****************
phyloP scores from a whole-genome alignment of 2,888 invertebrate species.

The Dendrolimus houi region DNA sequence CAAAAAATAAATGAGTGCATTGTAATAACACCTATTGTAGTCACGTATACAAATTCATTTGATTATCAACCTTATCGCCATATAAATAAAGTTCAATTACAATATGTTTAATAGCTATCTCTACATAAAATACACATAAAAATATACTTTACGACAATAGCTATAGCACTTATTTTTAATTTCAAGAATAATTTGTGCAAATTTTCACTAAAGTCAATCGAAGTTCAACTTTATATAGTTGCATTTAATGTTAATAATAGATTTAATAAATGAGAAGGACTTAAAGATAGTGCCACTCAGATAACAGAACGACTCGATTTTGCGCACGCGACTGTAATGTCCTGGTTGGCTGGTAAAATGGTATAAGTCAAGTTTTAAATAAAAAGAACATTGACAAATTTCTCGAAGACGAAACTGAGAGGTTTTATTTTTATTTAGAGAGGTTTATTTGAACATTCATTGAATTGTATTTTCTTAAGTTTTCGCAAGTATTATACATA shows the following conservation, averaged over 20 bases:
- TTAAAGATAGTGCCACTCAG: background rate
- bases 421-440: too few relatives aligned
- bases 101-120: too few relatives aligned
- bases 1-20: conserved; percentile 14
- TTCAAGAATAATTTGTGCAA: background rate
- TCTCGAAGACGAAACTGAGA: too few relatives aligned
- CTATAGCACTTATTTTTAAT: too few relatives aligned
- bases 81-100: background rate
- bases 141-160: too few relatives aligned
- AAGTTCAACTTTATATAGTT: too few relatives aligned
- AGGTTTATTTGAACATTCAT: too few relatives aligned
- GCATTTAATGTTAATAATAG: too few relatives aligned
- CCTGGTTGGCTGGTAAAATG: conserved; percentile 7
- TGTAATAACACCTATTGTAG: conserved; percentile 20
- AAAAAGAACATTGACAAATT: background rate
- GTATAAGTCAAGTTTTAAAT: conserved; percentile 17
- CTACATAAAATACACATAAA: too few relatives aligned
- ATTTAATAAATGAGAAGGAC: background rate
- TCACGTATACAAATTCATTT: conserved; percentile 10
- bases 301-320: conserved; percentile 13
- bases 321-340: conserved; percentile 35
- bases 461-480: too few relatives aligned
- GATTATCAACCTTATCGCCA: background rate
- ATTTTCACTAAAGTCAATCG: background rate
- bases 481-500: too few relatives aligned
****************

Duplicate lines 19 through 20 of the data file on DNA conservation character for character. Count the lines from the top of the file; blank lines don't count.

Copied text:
- CTACATAAAATACACATAAA: too few relatives aligned
- ATTTAATAAATGAGAAGGAC: background rate